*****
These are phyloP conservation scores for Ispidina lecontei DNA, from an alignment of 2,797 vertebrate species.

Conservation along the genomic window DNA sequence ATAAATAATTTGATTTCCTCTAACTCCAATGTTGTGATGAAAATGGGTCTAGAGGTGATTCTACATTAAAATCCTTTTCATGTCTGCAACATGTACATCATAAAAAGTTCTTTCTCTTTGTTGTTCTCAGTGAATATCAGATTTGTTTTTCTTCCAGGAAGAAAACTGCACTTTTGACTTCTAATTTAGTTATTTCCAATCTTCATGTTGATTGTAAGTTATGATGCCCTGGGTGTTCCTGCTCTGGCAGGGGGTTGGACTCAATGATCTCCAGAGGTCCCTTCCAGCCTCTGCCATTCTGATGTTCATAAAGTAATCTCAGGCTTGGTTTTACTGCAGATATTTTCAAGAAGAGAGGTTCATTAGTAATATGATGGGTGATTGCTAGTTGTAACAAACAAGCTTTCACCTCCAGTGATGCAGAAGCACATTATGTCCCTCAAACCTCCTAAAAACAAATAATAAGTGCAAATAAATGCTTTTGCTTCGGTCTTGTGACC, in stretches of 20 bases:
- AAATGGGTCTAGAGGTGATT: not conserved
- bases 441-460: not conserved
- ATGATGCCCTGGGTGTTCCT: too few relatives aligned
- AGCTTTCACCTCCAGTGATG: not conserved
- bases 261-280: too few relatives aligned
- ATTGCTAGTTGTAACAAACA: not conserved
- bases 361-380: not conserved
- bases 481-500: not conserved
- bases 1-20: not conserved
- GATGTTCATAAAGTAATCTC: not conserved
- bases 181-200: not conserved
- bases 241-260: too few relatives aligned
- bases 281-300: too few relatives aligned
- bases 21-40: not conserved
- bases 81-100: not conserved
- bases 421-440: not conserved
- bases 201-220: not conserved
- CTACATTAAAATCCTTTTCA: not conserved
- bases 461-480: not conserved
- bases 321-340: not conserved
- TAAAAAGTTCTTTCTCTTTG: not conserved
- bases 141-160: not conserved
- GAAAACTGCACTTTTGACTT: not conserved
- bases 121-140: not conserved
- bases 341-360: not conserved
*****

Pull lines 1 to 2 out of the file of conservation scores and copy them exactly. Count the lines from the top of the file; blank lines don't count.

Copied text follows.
These are phyloP conservation scores for Ispidina lecontei DNA, from an alignment of 2,797 vertebrate species.

Conservation along the genomic window DNA sequence ATAAATAATTTGATTTCCTCTAACTCCAATGTTGTGATGAAAATGGGTCTAGAGGTGATTCTACATTAAAATCCTTTTCATGTCTGCAACATGTACATCATAAAAAGTTCTTTCTCTTTGTTGTTCTCAGTGAATATCAGATTTGTTTTTCTTCCAGGAAGAAAACTGCACTTTTGACTTCTAATTTAGTTATTTCCAATCTTCATGTTGATTGTAAGTTATGATGCCCTGGGTGTTCCTGCTCTGGCAGGGGGTTGGACTCAATGATCTCCAGAGGTCCCTTCCAGCCTCTGCCATTCTGATGTTCATAAAGTAATCTCAGGCTTGGTTTTACTGCAGATATTTTCAAGAAGAGAGGTTCATTAGTAATATGATGGGTGATTGCTAGTTGTAACAAACAAGCTTTCACCTCCAGTGATGCAGAAGCACATTATGTCCCTCAAACCTCCTAAAAACAAATAATAAGTGCAAATAAATGCTTTTGCTTCGGTCTTGTGACC, in stretches of 20 bases: